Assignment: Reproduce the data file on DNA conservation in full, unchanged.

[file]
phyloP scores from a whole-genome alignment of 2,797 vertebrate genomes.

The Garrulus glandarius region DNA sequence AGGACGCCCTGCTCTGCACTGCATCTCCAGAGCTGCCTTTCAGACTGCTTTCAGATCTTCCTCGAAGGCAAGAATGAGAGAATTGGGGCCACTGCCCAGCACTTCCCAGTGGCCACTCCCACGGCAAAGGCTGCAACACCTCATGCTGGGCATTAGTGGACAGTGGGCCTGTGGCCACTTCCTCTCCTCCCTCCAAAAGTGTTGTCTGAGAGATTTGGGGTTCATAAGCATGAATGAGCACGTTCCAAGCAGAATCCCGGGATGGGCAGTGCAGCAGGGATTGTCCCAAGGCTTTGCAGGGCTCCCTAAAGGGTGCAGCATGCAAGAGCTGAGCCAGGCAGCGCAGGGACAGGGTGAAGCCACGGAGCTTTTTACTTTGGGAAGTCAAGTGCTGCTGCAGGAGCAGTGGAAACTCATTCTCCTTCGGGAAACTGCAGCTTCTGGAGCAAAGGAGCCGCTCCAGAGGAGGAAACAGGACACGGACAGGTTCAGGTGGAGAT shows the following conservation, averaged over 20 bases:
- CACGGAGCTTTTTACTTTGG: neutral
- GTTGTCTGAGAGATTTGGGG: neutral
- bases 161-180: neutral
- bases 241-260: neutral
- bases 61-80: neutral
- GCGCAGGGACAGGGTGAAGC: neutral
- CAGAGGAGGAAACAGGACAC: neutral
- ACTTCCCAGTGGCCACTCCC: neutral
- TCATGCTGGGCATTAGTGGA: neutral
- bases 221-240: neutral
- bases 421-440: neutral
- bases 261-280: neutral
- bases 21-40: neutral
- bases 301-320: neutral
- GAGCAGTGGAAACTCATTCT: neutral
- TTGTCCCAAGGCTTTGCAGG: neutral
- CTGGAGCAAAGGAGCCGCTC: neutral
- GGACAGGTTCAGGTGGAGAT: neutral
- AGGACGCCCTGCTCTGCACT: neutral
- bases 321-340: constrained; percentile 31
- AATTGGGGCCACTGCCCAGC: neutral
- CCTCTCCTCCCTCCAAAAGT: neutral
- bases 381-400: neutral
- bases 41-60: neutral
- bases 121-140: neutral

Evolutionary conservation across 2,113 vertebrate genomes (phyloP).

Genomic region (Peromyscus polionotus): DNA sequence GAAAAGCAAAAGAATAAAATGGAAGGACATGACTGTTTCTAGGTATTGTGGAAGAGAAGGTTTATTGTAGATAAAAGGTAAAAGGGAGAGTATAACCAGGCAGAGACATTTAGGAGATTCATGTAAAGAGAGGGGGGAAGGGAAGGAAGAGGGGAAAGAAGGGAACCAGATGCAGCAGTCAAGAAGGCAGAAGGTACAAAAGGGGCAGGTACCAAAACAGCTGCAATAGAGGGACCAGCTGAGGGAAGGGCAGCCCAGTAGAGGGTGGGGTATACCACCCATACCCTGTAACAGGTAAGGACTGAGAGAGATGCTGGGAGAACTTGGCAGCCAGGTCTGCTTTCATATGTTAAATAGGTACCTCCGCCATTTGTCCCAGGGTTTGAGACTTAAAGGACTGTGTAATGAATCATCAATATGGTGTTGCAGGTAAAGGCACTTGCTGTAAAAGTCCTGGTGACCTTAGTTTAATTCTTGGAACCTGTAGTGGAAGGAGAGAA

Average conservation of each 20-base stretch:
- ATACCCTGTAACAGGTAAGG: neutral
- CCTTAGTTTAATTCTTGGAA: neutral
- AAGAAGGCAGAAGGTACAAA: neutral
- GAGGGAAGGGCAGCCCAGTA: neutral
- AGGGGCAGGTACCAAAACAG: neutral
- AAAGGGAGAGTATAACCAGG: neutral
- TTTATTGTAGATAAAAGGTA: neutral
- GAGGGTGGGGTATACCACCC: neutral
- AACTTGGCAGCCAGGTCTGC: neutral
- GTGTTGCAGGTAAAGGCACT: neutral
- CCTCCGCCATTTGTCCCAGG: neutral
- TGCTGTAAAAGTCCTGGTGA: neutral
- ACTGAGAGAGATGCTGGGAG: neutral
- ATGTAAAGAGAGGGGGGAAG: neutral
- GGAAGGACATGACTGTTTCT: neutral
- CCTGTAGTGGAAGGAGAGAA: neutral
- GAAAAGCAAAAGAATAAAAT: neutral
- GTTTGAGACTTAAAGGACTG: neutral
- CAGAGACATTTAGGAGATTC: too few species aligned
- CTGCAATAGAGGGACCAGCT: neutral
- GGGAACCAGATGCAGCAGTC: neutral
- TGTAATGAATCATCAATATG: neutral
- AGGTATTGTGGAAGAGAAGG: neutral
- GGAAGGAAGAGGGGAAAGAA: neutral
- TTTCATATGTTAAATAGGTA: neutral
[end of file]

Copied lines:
phyloP scores from a whole-genome alignment of 2,797 vertebrate genomes.

The Garrulus glandarius region DNA sequence AGGACGCCCTGCTCTGCACTGCATCTCCAGAGCTGCCTTTCAGACTGCTTTCAGATCTTCCTCGAAGGCAAGAATGAGAGAATTGGGGCCACTGCCCAGCACTTCCCAGTGGCCACTCCCACGGCAAAGGCTGCAACACCTCATGCTGGGCATTAGTGGACAGTGGGCCTGTGGCCACTTCCTCTCCTCCCTCCAAAAGTGTTGTCTGAGAGATTTGGGGTTCATAAGCATGAATGAGCACGTTCCAAGCAGAATCCCGGGATGGGCAGTGCAGCAGGGATTGTCCCAAGGCTTTGCAGGGCTCCCTAAAGGGTGCAGCATGCAAGAGCTGAGCCAGGCAGCGCAGGGACAGGGTGAAGCCACGGAGCTTTTTACTTTGGGAAGTCAAGTGCTGCTGCAGGAGCAGTGGAAACTCATTCTCCTTCGGGAAACTGCAGCTTCTGGAGCAAAGGAGCCGCTCCAGAGGAGGAAACAGGACACGGACAGGTTCAGGTGGAGAT shows the following conservation, averaged over 20 bases:
- CACGGAGCTTTTTACTTTGG: neutral
- GTTGTCTGAGAGATTTGGGG: neutral
- bases 161-180: neutral
- bases 241-260: neutral
- bases 61-80: neutral
- GCGCAGGGACAGGGTGAAGC: neutral
- CAGAGGAGGAAACAGGACAC: neutral
- ACTTCCCAGTGGCCACTCCC: neutral
- TCATGCTGGGCATTAGTGGA: neutral
- bases 221-240: neutral
- bases 421-440: neutral
- bases 261-280: neutral
- bases 21-40: neutral
- bases 301-320: neutral
- GAGCAGTGGAAACTCATTCT: neutral
- TTGTCCCAAGGCTTTGCAGG: neutral
- CTGGAGCAAAGGAGCCGCTC: neutral
- GGACAGGTTCAGGTGGAGAT: neutral
- AGGACGCCCTGCTCTGCACT: neutral
- bases 321-340: constrained; percentile 31
- AATTGGGGCCACTGCCCAGC: neutral
- CCTCTCCTCCCTCCAAAAGT: neutral
- bases 381-400: neutral
- bases 41-60: neutral
- bases 121-140: neutral

Evolutionary conservation across 2,113 vertebrate genomes (phyloP).

Genomic region (Peromyscus polionotus): DNA sequence GAAAAGCAAAAGAATAAAATGGAAGGACATGACTGTTTCTAGGTATTGTGGAAGAGAAGGTTTATTGTAGATAAAAGGTAAAAGGGAGAGTATAACCAGGCAGAGACATTTAGGAGATTCATGTAAAGAGAGGGGGGAAGGGAAGGAAGAGGGGAAAGAAGGGAACCAGATGCAGCAGTCAAGAAGGCAGAAGGTACAAAAGGGGCAGGTACCAAAACAGCTGCAATAGAGGGACCAGCTGAGGGAAGGGCAGCCCAGTAGAGGGTGGGGTATACCACCCATACCCTGTAACAGGTAAGGACTGAGAGAGATGCTGGGAGAACTTGGCAGCCAGGTCTGCTTTCATATGTTAAATAGGTACCTCCGCCATTTGTCCCAGGGTTTGAGACTTAAAGGACTGTGTAATGAATCATCAATATGGTGTTGCAGGTAAAGGCACTTGCTGTAAAAGTCCTGGTGACCTTAGTTTAATTCTTGGAACCTGTAGTGGAAGGAGAGAA

Average conservation of each 20-base stretch:
- ATACCCTGTAACAGGTAAGG: neutral
- CCTTAGTTTAATTCTTGGAA: neutral
- AAGAAGGCAGAAGGTACAAA: neutral
- GAGGGAAGGGCAGCCCAGTA: neutral
- AGGGGCAGGTACCAAAACAG: neutral
- AAAGGGAGAGTATAACCAGG: neutral
- TTTATTGTAGATAAAAGGTA: neutral
- GAGGGTGGGGTATACCACCC: neutral
- AACTTGGCAGCCAGGTCTGC: neutral
- GTGTTGCAGGTAAAGGCACT: neutral
- CCTCCGCCATTTGTCCCAGG: neutral
- TGCTGTAAAAGTCCTGGTGA: neutral
- ACTGAGAGAGATGCTGGGAG: neutral
- ATGTAAAGAGAGGGGGGAAG: neutral
- GGAAGGACATGACTGTTTCT: neutral
- CCTGTAGTGGAAGGAGAGAA: neutral
- GAAAAGCAAAAGAATAAAAT: neutral
- GTTTGAGACTTAAAGGACTG: neutral
- CAGAGACATTTAGGAGATTC: too few species aligned
- CTGCAATAGAGGGACCAGCT: neutral
- GGGAACCAGATGCAGCAGTC: neutral
- TGTAATGAATCATCAATATG: neutral
- AGGTATTGTGGAAGAGAAGG: neutral
- GGAAGGAAGAGGGGAAAGAA: neutral
- TTTCATATGTTAAATAGGTA: neutral